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The Use of Adenosine for Temporary Cardiac Arrest during Intraoperative Cerebral Aneurysmal Re-Bleeding | OMICS International
ISSN: 2165-7920
Journal of Clinical Case Reports
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The Use of Adenosine for Temporary Cardiac Arrest during Intraoperative Cerebral Aneurysmal Re-Bleeding

Eun-A Jang*, Jia Song, Seoug-Woo Kang, Heong-Beom Bae and Sang-Hyun Kwak

Chonnam National University Hospital, Chonnam National University, Korea

*Corresponding Author:
Eun-A Jang
Chonnam National University Hospital
Chonnam National University, Korea
Tel: +82 62-530-5114
E-mail: [email protected]

Received date: October 10, 2016; Accepted date: November 15, 2016; Published date: November 21, 2016

Citation: Jang E, Song J, Kang S, Bae H, Kwak S (2016) The Use of Adenosine for Temporary Cardiac Arrest during Intraoperative Cerebral Aneurysmal Re-Bleeding. J Clin Case Rep 6:884. doi: 10.4172/2165-7920.1000884

Copyright: © 2016 Jang E, et al. This is an open-access article distributed under the terms of the Creative Commons Attribution License, which permits unrestricted use, distribution, and reproduction in any medium, provided the original author and source are credited.

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Intraoperative cerebral aneurysmal re-bleeding has a deleterious effect that is associated with high mortality and morbidity. Neurosurgeons and anesthesiologists should be familiar with all methods including hypothermia, cardiopulmonary bypass, pharmacologically-induced hypotension and cardiac standstill to manage intraoperative aneurysmal rupture or clip complex aneurysms. Specifically, adenosine induced profound hypotension or cardiac arrest has been used recently. We present our experience with the use of adenosine during a case of incidentally developed intraoperative cerebral aneurysmal rupture.


Adenosine; Cardiac arrest; Aneurysmal subarachnoid hemorrhage; Intraoperative care


Rupture of an intracranial aneurysm during surgery may have extremely serious consequences. In such a situation, adenosine may be a very useful management tool through decreased blood flow or complete cardiac asystole. Low blood volume in the affected area enables to provide clear surgical field, and surgeon is able to identify the focus of bleeding and control the problem. We report the successful use of intravenously administered adenosine in suddenly developed intraoperative cerebral aneurysmal re-bleeding.

Case Report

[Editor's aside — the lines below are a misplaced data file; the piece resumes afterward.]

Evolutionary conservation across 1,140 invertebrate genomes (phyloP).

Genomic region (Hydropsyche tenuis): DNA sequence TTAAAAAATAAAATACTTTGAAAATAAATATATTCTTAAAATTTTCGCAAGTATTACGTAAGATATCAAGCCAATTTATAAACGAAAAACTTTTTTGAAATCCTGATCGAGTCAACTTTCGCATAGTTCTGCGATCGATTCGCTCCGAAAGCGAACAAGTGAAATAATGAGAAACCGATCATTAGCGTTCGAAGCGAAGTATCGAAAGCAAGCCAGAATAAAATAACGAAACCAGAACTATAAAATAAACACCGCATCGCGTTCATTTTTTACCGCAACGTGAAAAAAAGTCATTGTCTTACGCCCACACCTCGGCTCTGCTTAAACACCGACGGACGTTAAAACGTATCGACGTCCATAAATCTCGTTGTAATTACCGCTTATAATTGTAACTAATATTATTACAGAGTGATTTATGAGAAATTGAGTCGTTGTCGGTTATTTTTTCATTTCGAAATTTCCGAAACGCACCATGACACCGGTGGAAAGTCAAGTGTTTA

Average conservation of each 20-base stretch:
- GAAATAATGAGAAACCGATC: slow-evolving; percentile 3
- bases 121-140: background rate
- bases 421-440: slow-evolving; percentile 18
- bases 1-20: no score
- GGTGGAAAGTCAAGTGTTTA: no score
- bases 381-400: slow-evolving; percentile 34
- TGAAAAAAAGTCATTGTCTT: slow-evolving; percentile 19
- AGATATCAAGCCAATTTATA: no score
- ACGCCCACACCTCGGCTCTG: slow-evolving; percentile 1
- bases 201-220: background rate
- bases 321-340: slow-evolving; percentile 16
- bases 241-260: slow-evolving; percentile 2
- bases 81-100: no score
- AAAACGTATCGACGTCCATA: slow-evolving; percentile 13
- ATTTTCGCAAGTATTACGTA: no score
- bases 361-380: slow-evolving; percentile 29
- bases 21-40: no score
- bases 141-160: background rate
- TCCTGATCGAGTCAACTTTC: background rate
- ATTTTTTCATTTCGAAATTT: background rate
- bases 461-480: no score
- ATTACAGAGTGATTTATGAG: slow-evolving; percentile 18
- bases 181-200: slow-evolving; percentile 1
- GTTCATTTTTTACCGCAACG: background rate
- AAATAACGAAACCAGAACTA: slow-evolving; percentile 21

A 70-year-old woman came to the emergency room because of a headache that occurred the day before. She had been diagnosed with a subarachnoid hemorrhage caused by cerebral aneurysm rupture at a local hospital. At the time she arrived at the emergency room, her mental status was drowsy and her Glasgow Coma Scale (GCS) score was 14 points but her vital signs were stable. Her medical history included well-controlled hypertension for which she had been taking medication including a calcium-channel blocker, a beta-blocker, and aspirin for 5 years. Preoperative laboratory tests, an electrocardiogram, and a chest radiograph revealed no significant abnormalities. A brain computed tomography (CT) and CT angiography scan (Figures 1 and 2) was showed that acute subarachnoid hemorrhage (SAH) in both sylvian fissures, the interhemispheric fissure, the basal cistern and a small amount of acute intraventricular hemorrhage (IVH) in all ventricles, with a 9 mm saccular aneurysm in the right anterior communicating artery. It was determined that she should undergo an emergency operation with aneurysm clipping. After she arrived at the operating room, she was closely monitored via electrocardiogram, pulse oximetry, and non-invasive arterial pressure. At that time her vital signs were: blood pressure (BP), 128/52 mmHg; heart rate (HR), 52 beats/min; and oxygen saturation measured by pulse oxymetry, 98%. Her mental status was still drowsy. The patient was administered 100% oxygen through a face mask. General anesthesia was induced intravenously with 3.0 μg/mL propofol (Fresofol 2% MCT®, Fresenius Kabi, Germany) and 3.0 ng/mL remifentanil (Ultiva®, Glaxo Smith Kline, Germany), and maintained with propofol (3.0-5.0 μg/mL) and remifentanil (3.0-5.0 ng/mL) using a target-controlled infusion device (Orchestra Base Primea®, Fresenius Kabi, Germany). Endotracheal intubation was facilitated with 0.8 mg/kg rocuronium (Esmeron®, MSD, USA) administered intravenously. The patient was mechanically ventilated with an initial tidal volume of 7-8 ml/kg, a respiratory rate of 12 breaths/min, and a fraction of inspired oxygen (FiO2) of 0.45, which were adjusted in order to maintain arterial carbon dioxide between 30- 35 mmHg. In addition, arterial catheter and central venous catheter were placed into the left radial artery and the right internal jugular vein, respectively, to continuous monitor the arterial blood pressure and administer drug or fluid. After the anesthesia was induced and head pinning was accomplished, 200ml of 15% mannitol was infused for management of increased intracranial pressure. Since the scalp incision started, blood pressure and heart rate were maintained 100-130/50- 60 mmHg and 60-80 beats/min, respectively. Intraoperative baseline arterial blood gas analysis showed that pH 7.43, carbon dioxide partial pressure (PaCO2) 34 mmHg, oxygen partial pressure (PaO2) 181 mmHg, hematocrit 23.5%, hemoglobin 9.5 g/?. 90 minutes after scalp incision, during tissue dissection to find the aneurysm sac, sudden massive bleeding occurred in the surgical field. The neurosurgeon requested the anesthesiologist to induce artificial cardiac arrest in doubting re-bleeding of aneurysm. At that time, the patient’s BP was 110/50 mmHg and HR was 80 beats/min. The anesthesiologist injected 6 mg of adenosine (adenocor® Famar Health Care Services, Spain) rapidly via a central intravenous line, the patient’s blood pressure and heart rate decreased sharply to 50/30 mmHg and 30-40 beats/ min, respectively. This allowed the neurosurgeon to find the bleeding focus, an aneurysm in the right anterior communicating artery, and he controlled ruptured aneurysm with multiple clips. The patient’s blood pressure rapidly returned to 90-100/40-45 mmHg. At that time, arterial blood gas analysis showed that pH 7.43, PaCO2 37 mmHg, PaO2 121 mmHg, hematocrit 19%, hemoglobin 7.5 g/?. Thereafter, dopamine was infused and two units of packed red cells were transfused in order to produce a high-normal mean arterial pressure (MAP) to prevent critical reduction of cerebral blood flow. The patient’s blood pressure and heart pressure were 120-140/60-80 mmHg and 70-90 beats/min, arterial blood gas analysis showed that pH 7.41, PaCO2 36 mmHg, PaO2 120 mmHg, hematocrit 23%, hemoglobin 9.3 g/?, and the operation concluded without any additional problems. After the operation, the patient was transferred to the intensive care unit after CT (Figure 3) was checked. In the intensive care unit 5 mg of midazolam was injected intravenously. The next day, the patient’s mental state had recovered and tracheal extubation was done. Postoperative 38 days, she had one more surgery, a ventricular-peritoneal shunt to correct hydrocephalus. And postoperative 52 days later, she was transferred to a local hospital for conservative treatment. She had no specific neurologic sequelae except occasional confusion.